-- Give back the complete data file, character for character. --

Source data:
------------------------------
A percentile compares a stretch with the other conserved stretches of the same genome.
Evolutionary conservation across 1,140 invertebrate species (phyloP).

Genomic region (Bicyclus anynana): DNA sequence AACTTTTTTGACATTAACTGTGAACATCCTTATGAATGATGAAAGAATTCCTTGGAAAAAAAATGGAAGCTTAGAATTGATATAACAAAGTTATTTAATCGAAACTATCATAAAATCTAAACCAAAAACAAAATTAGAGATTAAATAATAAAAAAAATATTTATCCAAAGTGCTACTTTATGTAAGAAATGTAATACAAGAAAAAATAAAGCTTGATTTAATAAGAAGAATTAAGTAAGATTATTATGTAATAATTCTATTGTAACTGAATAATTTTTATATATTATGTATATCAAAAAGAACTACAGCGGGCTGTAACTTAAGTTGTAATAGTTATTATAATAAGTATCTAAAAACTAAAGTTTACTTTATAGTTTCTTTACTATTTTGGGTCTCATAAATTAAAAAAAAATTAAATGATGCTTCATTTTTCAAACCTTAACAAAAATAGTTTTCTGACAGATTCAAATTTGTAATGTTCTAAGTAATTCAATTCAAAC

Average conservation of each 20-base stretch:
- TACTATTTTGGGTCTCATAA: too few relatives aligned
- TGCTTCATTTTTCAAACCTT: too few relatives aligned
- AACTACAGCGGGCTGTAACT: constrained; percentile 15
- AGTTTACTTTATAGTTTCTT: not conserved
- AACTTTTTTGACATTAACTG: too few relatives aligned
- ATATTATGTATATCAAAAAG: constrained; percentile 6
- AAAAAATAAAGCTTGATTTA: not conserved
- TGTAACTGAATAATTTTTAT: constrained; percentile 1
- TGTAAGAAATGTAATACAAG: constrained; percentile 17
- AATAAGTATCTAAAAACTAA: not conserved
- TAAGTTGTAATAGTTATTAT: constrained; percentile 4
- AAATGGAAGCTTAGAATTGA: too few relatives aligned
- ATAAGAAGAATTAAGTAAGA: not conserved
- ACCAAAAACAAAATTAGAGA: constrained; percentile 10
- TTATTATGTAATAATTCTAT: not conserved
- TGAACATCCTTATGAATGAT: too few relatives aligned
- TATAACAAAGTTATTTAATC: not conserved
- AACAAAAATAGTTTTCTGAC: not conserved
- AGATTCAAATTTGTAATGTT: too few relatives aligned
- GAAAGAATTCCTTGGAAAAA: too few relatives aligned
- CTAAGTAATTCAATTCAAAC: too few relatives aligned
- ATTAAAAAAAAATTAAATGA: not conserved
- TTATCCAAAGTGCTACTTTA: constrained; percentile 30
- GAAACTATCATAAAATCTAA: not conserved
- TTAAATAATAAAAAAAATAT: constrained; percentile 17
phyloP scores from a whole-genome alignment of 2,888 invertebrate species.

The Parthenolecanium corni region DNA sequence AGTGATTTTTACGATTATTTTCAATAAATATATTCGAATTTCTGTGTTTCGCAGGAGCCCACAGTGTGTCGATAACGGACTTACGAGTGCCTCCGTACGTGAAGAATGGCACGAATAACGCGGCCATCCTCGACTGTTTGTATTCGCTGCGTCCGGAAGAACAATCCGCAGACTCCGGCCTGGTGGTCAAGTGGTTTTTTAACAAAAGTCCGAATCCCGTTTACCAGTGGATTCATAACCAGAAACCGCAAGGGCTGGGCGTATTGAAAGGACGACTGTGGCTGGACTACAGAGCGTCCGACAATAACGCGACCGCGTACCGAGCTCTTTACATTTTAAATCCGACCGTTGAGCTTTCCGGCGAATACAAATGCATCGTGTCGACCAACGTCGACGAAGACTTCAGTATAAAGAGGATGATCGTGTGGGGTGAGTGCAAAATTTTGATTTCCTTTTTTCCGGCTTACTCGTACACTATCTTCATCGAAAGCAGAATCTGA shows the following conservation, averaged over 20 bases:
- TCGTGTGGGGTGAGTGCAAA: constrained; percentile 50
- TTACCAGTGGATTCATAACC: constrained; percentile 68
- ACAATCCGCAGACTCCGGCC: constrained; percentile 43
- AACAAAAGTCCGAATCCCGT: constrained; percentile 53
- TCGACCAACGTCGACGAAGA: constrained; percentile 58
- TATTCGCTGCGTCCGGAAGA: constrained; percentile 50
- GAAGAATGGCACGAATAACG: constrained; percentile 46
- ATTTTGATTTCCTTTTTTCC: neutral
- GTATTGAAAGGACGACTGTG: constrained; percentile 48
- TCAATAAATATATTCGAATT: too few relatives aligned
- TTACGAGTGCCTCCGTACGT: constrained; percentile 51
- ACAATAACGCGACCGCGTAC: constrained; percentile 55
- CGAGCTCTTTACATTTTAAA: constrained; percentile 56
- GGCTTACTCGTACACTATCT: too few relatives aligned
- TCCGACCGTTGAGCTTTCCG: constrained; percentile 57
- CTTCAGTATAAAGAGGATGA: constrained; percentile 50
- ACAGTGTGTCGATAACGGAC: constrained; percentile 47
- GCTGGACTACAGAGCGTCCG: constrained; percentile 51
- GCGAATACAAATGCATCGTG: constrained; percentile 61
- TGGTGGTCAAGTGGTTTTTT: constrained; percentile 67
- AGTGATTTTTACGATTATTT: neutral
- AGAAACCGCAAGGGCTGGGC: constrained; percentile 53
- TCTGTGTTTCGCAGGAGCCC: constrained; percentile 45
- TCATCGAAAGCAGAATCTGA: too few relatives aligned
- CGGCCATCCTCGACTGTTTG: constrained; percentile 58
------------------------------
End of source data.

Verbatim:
A percentile compares a stretch with the other conserved stretches of the same genome.
Evolutionary conservation across 1,140 invertebrate species (phyloP).

Genomic region (Bicyclus anynana): DNA sequence AACTTTTTTGACATTAACTGTGAACATCCTTATGAATGATGAAAGAATTCCTTGGAAAAAAAATGGAAGCTTAGAATTGATATAACAAAGTTATTTAATCGAAACTATCATAAAATCTAAACCAAAAACAAAATTAGAGATTAAATAATAAAAAAAATATTTATCCAAAGTGCTACTTTATGTAAGAAATGTAATACAAGAAAAAATAAAGCTTGATTTAATAAGAAGAATTAAGTAAGATTATTATGTAATAATTCTATTGTAACTGAATAATTTTTATATATTATGTATATCAAAAAGAACTACAGCGGGCTGTAACTTAAGTTGTAATAGTTATTATAATAAGTATCTAAAAACTAAAGTTTACTTTATAGTTTCTTTACTATTTTGGGTCTCATAAATTAAAAAAAAATTAAATGATGCTTCATTTTTCAAACCTTAACAAAAATAGTTTTCTGACAGATTCAAATTTGTAATGTTCTAAGTAATTCAATTCAAAC

Average conservation of each 20-base stretch:
- TACTATTTTGGGTCTCATAA: too few relatives aligned
- TGCTTCATTTTTCAAACCTT: too few relatives aligned
- AACTACAGCGGGCTGTAACT: constrained; percentile 15
- AGTTTACTTTATAGTTTCTT: not conserved
- AACTTTTTTGACATTAACTG: too few relatives aligned
- ATATTATGTATATCAAAAAG: constrained; percentile 6
- AAAAAATAAAGCTTGATTTA: not conserved
- TGTAACTGAATAATTTTTAT: constrained; percentile 1
- TGTAAGAAATGTAATACAAG: constrained; percentile 17
- AATAAGTATCTAAAAACTAA: not conserved
- TAAGTTGTAATAGTTATTAT: constrained; percentile 4
- AAATGGAAGCTTAGAATTGA: too few relatives aligned
- ATAAGAAGAATTAAGTAAGA: not conserved
- ACCAAAAACAAAATTAGAGA: constrained; percentile 10
- TTATTATGTAATAATTCTAT: not conserved
- TGAACATCCTTATGAATGAT: too few relatives aligned
- TATAACAAAGTTATTTAATC: not conserved
- AACAAAAATAGTTTTCTGAC: not conserved
- AGATTCAAATTTGTAATGTT: too few relatives aligned
- GAAAGAATTCCTTGGAAAAA: too few relatives aligned
- CTAAGTAATTCAATTCAAAC: too few relatives aligned
- ATTAAAAAAAAATTAAATGA: not conserved
- TTATCCAAAGTGCTACTTTA: constrained; percentile 30
- GAAACTATCATAAAATCTAA: not conserved
- TTAAATAATAAAAAAAATAT: constrained; percentile 17
phyloP scores from a whole-genome alignment of 2,888 invertebrate species.

The Parthenolecanium corni region DNA sequence AGTGATTTTTACGATTATTTTCAATAAATATATTCGAATTTCTGTGTTTCGCAGGAGCCCACAGTGTGTCGATAACGGACTTACGAGTGCCTCCGTACGTGAAGAATGGCACGAATAACGCGGCCATCCTCGACTGTTTGTATTCGCTGCGTCCGGAAGAACAATCCGCAGACTCCGGCCTGGTGGTCAAGTGGTTTTTTAACAAAAGTCCGAATCCCGTTTACCAGTGGATTCATAACCAGAAACCGCAAGGGCTGGGCGTATTGAAAGGACGACTGTGGCTGGACTACAGAGCGTCCGACAATAACGCGACCGCGTACCGAGCTCTTTACATTTTAAATCCGACCGTTGAGCTTTCCGGCGAATACAAATGCATCGTGTCGACCAACGTCGACGAAGACTTCAGTATAAAGAGGATGATCGTGTGGGGTGAGTGCAAAATTTTGATTTCCTTTTTTCCGGCTTACTCGTACACTATCTTCATCGAAAGCAGAATCTGA shows the following conservation, averaged over 20 bases:
- TCGTGTGGGGTGAGTGCAAA: constrained; percentile 50
- TTACCAGTGGATTCATAACC: constrained; percentile 68
- ACAATCCGCAGACTCCGGCC: constrained; percentile 43
- AACAAAAGTCCGAATCCCGT: constrained; percentile 53
- TCGACCAACGTCGACGAAGA: constrained; percentile 58
- TATTCGCTGCGTCCGGAAGA: constrained; percentile 50
- GAAGAATGGCACGAATAACG: constrained; percentile 46
- ATTTTGATTTCCTTTTTTCC: neutral
- GTATTGAAAGGACGACTGTG: constrained; percentile 48
- TCAATAAATATATTCGAATT: too few relatives aligned
- TTACGAGTGCCTCCGTACGT: constrained; percentile 51
- ACAATAACGCGACCGCGTAC: constrained; percentile 55
- CGAGCTCTTTACATTTTAAA: constrained; percentile 56
- GGCTTACTCGTACACTATCT: too few relatives aligned
- TCCGACCGTTGAGCTTTCCG: constrained; percentile 57
- CTTCAGTATAAAGAGGATGA: constrained; percentile 50
- ACAGTGTGTCGATAACGGAC: constrained; percentile 47
- GCTGGACTACAGAGCGTCCG: constrained; percentile 51
- GCGAATACAAATGCATCGTG: constrained; percentile 61
- TGGTGGTCAAGTGGTTTTTT: constrained; percentile 67
- AGTGATTTTTACGATTATTT: neutral
- AGAAACCGCAAGGGCTGGGC: constrained; percentile 53
- TCTGTGTTTCGCAGGAGCCC: constrained; percentile 45
- TCATCGAAAGCAGAATCTGA: too few relatives aligned
- CGGCCATCCTCGACTGTTTG: constrained; percentile 58